A true nomad, he became “only prompt to the saddle, canoe-paddle, revolver, steamboat, and railroad”. As always, Leland maintained his mystical tendencies. At one point, his colleagues, amazed at his apparent precognition, suggested capturing a raven “familiar” for him. Leland’s Odinic personality during this period is also reiterated by his niece, Elizabeth Pennell, in her biography of him:

“Business took him in his dug-out [canoe], far up the Elk River, through storms, over rapids ; and there was one awful night when death stared  him in the face, and all the time the danger threatened, he lay smoking, singing incantations to himself, his paddle at his side, his blanket round him, conscious only of his dull confidence in fate….”

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After his run in the oil business, Leland found salaried work as an editor. His earnings made it possible for him and his wife, Isabel Fisher, to travel, and they departed for Europe in 1869. In  England, Leland became a member of the Savile Club (a gentleman’s  literary club) and co-founded the Rabelais Club (now the The Author’s Club). He also took an interest in Romani and Pavee culture and eventually published his ethnological findings in his books, English Gipsies and Their Language (1874),  Gypsy Sorcery and Fortune Telling (1891), and The Gypsies (1896). In 1879, the Lelands came back to the States and settled back into Philadelphia life.

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Leland then funnelled his energy into pedagogy and began teaching the industrial arts (woodworking, embroidery, stencilling, and repoussé) to children. According to Leland, his minor arts and “practical education” model was highly praised. He delivered hundreds of lectures in the United States and England, and received thousands of letters of approval. During this period, Leland also corresponded with iconic figures such as Oscar Wilde, Walt Whitman, Henry Wadsworth Longfellow, and William Morris.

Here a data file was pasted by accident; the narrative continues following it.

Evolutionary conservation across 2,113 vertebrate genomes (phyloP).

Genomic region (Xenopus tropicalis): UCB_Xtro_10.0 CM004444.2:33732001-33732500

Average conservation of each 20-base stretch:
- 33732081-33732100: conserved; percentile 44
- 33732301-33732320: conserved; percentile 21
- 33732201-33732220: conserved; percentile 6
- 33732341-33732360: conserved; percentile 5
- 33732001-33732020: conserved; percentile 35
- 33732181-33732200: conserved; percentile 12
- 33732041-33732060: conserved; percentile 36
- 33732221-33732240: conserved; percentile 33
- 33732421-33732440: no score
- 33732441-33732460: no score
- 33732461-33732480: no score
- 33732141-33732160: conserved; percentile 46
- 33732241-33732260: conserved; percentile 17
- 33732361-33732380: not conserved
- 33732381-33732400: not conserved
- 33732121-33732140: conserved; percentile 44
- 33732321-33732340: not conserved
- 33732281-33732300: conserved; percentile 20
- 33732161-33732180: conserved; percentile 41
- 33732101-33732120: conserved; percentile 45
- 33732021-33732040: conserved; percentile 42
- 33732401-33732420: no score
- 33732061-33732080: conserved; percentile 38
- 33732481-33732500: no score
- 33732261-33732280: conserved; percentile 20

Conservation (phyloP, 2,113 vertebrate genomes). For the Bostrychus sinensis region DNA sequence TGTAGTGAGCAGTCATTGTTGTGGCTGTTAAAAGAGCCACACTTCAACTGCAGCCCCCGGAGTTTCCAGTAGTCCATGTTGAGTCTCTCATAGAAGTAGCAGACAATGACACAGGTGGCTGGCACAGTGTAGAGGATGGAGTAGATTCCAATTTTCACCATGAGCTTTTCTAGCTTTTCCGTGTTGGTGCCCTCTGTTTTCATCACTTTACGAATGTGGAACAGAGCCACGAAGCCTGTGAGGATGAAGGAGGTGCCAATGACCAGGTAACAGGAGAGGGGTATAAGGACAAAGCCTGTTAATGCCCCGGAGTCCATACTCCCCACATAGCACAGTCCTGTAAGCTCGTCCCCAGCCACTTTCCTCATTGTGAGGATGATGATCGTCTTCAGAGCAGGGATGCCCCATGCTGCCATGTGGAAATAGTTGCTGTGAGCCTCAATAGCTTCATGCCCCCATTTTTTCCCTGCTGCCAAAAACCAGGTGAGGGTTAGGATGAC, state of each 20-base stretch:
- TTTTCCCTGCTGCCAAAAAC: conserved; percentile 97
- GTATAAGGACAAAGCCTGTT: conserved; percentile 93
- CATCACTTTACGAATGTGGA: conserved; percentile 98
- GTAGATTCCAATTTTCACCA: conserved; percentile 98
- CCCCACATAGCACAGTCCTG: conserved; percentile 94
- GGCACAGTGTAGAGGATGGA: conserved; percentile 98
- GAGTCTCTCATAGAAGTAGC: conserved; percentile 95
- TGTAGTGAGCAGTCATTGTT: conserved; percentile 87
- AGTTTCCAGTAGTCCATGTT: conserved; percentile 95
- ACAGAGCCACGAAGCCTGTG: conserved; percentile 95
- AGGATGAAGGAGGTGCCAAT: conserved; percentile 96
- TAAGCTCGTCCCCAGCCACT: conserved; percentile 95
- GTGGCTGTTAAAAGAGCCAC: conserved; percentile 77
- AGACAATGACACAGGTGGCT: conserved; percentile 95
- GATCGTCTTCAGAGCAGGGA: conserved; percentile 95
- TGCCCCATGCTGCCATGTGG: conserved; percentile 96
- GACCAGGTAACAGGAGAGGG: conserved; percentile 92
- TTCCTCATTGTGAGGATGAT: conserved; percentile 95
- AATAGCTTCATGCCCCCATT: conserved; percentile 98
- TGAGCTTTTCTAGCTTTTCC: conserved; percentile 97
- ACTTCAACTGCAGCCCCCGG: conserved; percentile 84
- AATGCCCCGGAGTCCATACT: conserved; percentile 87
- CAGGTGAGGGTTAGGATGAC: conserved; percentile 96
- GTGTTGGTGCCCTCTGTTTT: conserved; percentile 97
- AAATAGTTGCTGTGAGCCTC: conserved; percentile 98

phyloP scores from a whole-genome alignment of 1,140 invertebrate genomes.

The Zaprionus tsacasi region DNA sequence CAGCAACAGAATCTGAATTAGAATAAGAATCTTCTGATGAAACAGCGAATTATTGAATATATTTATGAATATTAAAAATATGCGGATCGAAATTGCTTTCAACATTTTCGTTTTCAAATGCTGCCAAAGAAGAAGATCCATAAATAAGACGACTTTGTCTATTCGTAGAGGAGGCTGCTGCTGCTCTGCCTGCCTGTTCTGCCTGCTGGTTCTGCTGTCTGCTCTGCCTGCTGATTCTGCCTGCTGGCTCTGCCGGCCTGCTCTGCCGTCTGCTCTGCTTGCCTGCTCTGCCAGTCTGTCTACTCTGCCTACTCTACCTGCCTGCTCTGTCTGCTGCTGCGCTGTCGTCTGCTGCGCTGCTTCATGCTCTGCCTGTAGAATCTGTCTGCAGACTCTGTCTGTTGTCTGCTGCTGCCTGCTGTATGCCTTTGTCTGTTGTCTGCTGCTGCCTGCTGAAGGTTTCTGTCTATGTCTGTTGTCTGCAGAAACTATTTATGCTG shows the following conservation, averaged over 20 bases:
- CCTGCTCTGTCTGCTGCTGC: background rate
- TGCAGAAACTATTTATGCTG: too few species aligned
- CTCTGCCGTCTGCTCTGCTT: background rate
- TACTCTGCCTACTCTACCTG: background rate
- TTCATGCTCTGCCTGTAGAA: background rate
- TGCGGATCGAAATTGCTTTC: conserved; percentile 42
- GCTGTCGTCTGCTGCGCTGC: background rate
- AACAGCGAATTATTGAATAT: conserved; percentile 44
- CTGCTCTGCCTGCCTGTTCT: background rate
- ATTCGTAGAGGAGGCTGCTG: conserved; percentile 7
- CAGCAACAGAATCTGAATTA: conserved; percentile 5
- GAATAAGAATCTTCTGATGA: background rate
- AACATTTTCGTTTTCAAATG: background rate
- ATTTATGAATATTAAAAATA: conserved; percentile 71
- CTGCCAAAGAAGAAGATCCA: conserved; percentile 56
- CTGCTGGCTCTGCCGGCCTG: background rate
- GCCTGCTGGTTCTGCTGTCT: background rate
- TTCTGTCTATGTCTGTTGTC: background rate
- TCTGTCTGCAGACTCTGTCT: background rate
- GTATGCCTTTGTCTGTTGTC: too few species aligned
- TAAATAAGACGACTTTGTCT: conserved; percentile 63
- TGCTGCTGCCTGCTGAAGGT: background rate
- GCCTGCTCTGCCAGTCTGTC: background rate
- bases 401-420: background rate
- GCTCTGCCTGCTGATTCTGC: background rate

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Leland devoted the final chapter of his life (1884-1903) to occultism. Once he and his wife had settled in Florence in 1884, Leland began collating information about Florentine folk history. His documentary research resulted in three books which have heavily influenced contemporary Neopaganism: Etruscan Roman Remains in Popular Tradition (1892), Legends of Florence (1896), and Aradia, or the Gospel of the Witches (1899). These works also built on Leland’s earlier studies of African and Native American spirituality. He died on 20 March, 1903.

A sage-like Leland. Image via Internet Archive.

An elderly Leland. Image via Internet Archive.

In a way, Leland heralded the kind of interdisciplinary and egalitarian spiritual research that was taken up in the 1950s by Gerald Gardner and Doreen Valiente. In her ABC of Witchcraft Past and Present (1973), Valiente writes:

“The credit for first lifting the study of witchcraft out of the category of fantasies about broomstick-flying and consorting with demons, and into that of comparative religion and anthropology, belongs to Charles Godfrey Leland.”

 Blessed with a seemingly insatiable curiosity and love of the obscure, Leland easily fulfilled his natal prophecy. Not only did he attain the American dream, he also rose to become one of history’s most versatile gentleman-magicians.

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Image from Johnnykin and the Goblins by Charles Godfrey Leland (1876).

The works of Charles Godfrey Leland have been especially influential on The Thinker’s Garden. Leland’s adventurous spirit of intellectual curiosity is evoked in our spin-off digest, Godfrey’s Almanack.